- Published on Friday, 04 October 2013 19:05
- Written by Amy Glennon and Rebecca Pennington
This year, we at The New School for Music School have issued ourselves the challenge of contributing daily to our teaching website, www.pianopedagogy.org.
To help us better complete our goal, we structured our year through a “Quote of the Week.” Our quote of the week is often, but not always, some words of wisdom from Frances Clark. In addition to inspiring our blog posts, these quotes permeate our lives at the school. We discuss them in faculty meetings and with each other in between lessons.
And, a funny thing has happened. We have found these quotes quietly, stealthily, creeping in to each lesson that we teacher, overtaking us and molding us even more into the teachers Frances would want us to be! Though she is no longer with us, Frances Clark is still developing teachers, and transforming lives!
So here they are, our top five Frances Clark quotes. Check back at www.pianopedagogy.org throughout the year for more inspiring words from Frances Clark!
“As teachers, what we want is a student who owns the rhythm. He owns it, he doesn't have to borrow it from the teacher. So that he can use it whenever needed, in any piece in the whole wide world. He's got it for life!”
When students are able to perform a rhythm in any context without any assistance or hints from the teacher, rhythmic independence is achieved. If the teacher needs to demonstrate this rhythm and the student copies, the student does not “own” the rhythm. Rhythmic fluency and independence must be cultivated with care. New rhythms must be introduced weeks before their appearance in repertoire. In addition to careful preparation, a steady pulse must be in place.
Rebecca Pennington has made a goal to do large body movement activities with each student this year to establish (and reestablish) the feeling of pulse at each lesson. (http://www.pianopedagogy.org/my-new-years-resolution-large-body-activities/) In addition, Frances has taught us to prepare the concepts far in advance of the student reaching that point in the book. We use the process: SOUND, FEEL, SIGN, NAME.
“We must rid ourselves of the notion that in each day of practice, we make less mistakes than the day before.”
When students play correctly the very first time, there is nothing to undo. Practice can be spent repeating
this “perfection,” and students can begin focusing on expressing the meaning of the piece. Frances
provided many tools to make this kind of accuracy from the start possible. Carefully chosen repertoire,
practice steps, and an examination of what is “true for the whole piece” will help students begin with the
right habits. Frances knew better than anyone the strong “pull” of habits, and the importance of
establishing “friendly habits” from the start.
“Meet the student where they are, not where you are, and not where you want them to be, but where they really are.”
Our students are different people each week. And we are different teachers each week. Every lesson is a new slate in which we must work to meet the student where he is. Too often, we are guilty of putting our own wants and desires ahead of the music. We have become bored with a piece even though the student likes it, we are ready for the student to move on to more advanced repertoire before the student is ready, or we want a student to respond to our coaching in a prescribed way. When a student is not progressing the way we think they should, Frances reminds us to take a step back and ask if we really are “meeting the student where they are.”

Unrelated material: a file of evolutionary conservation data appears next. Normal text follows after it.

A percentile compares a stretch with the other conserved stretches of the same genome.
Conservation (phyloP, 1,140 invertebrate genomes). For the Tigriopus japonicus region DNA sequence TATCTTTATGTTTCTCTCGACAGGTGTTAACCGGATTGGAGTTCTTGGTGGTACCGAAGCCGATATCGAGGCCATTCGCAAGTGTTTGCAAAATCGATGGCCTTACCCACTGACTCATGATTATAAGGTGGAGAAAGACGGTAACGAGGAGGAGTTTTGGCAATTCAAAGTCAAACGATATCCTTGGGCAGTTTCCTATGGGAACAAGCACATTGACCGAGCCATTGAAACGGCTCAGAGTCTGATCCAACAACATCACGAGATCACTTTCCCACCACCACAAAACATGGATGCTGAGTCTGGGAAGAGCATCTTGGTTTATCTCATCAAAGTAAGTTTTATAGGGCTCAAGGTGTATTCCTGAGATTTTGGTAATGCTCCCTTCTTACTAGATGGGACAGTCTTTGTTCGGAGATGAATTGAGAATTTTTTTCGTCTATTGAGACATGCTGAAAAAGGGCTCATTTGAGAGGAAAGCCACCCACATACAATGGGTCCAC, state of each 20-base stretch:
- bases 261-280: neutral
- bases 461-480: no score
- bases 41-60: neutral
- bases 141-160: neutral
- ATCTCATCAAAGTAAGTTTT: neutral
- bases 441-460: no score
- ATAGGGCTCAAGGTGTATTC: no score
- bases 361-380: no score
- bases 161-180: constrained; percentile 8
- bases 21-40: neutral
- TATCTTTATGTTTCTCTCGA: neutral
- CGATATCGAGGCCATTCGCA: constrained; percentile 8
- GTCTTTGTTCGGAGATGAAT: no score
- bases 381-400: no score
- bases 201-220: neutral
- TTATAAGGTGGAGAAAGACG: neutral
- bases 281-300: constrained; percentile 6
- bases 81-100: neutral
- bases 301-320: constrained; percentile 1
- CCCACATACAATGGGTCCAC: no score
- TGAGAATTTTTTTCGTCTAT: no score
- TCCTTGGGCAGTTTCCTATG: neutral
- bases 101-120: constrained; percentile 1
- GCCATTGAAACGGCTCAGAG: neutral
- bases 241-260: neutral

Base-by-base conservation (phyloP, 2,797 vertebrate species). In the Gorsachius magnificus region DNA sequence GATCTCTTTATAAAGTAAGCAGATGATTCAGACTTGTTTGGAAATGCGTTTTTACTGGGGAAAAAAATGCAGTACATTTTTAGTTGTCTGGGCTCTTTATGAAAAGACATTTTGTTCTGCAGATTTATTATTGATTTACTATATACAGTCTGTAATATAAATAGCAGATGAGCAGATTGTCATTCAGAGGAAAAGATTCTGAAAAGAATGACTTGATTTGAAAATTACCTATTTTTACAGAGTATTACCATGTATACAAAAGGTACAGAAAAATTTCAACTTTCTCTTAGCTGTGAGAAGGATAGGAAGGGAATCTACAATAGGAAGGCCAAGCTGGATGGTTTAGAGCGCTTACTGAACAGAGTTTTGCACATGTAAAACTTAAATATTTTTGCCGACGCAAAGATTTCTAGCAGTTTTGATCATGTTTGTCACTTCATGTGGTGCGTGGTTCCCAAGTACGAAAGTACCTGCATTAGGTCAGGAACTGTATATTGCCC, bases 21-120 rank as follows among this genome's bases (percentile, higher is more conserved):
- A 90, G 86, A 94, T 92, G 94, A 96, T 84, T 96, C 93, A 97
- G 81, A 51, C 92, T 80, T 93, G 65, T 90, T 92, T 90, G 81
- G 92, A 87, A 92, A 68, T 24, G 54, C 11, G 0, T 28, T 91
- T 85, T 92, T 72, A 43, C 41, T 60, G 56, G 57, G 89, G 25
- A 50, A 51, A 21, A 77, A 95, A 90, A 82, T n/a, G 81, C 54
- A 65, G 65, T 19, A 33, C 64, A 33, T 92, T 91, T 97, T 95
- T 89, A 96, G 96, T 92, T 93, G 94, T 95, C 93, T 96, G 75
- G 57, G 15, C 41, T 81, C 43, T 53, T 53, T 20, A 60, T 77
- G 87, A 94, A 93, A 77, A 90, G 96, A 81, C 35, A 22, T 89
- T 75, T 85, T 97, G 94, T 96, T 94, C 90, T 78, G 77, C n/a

“Teaching is not telling. Tellers belong in banks, behind bars.”
It is not what we say to the students that matters; it is what the students experience during the lesson that matters. Too often we assume that a student understands a concept because we’ve “told” them about it. Leading students to discover the meaning is the opposite of “telling.”
"There's music in every child. The teacher's job is to find it and nurture it.”
"There's music in every child:" This philosophy is in opposition to the belief that only the "talented" can succeed at the piano. "There's music in every child:" These words can be too easily dismissed, without processing the call to action behind them. If be believe that there is music in every child, we must take our responsibility to each child very seriously. If a student is not playing fluently, easily, and with joy, we must examine ourselves to find what needs to change in our teaching to bring about success in each student. "There's music in every child. The teacher's job is to find it and to nurture it."
Frances Clark has a way of knowing exactly what we need to hear. The reminder to remain student-centered, yet committed to excellence in playing well at every level inspires us to do our job with passion, commitment, vigor, and creativity. We hope that you will take these quotes and display them prominently in your studio so that they may serve as encouragement and inspiration every day that you teach.
FREE PRINTABLE: Click here to download a large version of the Frances Clark "Music in every child" quote!
Amy Glennon studied piano pedagogy with Frances Clark and Louise Goss and has been on The New School for Music Study faculty since 1996. She is the co-author of the Side by Side duet collections.
Rebecca Mergen Pennington is the Administrative Director of the New School for Music Study, where she has been on the faculty for six years. She holds a DMA from the University of Kansas.